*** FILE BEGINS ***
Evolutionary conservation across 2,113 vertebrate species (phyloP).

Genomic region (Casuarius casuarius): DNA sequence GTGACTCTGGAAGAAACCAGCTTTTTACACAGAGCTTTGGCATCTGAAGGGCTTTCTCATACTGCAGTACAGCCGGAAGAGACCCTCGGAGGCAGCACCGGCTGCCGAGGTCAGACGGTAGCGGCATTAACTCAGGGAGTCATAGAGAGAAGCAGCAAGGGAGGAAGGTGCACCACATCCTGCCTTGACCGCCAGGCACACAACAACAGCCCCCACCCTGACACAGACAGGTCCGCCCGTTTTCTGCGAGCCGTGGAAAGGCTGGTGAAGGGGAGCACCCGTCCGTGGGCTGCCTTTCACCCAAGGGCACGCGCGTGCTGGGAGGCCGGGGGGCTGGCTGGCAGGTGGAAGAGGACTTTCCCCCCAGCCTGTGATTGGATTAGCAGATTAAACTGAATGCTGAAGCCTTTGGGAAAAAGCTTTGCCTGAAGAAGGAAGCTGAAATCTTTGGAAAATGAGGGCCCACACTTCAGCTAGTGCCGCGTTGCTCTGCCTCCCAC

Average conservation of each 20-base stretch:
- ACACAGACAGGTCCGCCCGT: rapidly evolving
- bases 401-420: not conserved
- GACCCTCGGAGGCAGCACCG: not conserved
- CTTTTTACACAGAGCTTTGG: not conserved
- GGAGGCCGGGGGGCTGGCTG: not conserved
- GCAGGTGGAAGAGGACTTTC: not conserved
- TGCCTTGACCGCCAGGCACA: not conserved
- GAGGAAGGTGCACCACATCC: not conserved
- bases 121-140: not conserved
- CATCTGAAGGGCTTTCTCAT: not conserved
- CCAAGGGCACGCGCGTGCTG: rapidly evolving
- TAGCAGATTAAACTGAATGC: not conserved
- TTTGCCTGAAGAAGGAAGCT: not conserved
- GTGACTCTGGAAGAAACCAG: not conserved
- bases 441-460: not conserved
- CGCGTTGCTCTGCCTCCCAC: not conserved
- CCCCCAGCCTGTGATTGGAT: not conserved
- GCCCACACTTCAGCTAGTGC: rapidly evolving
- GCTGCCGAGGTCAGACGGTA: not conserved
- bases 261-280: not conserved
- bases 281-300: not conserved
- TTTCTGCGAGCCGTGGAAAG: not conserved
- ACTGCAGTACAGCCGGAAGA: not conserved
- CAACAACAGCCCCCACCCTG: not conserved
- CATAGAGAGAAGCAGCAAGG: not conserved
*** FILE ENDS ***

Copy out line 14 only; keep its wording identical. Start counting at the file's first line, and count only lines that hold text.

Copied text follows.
- CCAAGGGCACGCGCGTGCTG: rapidly evolving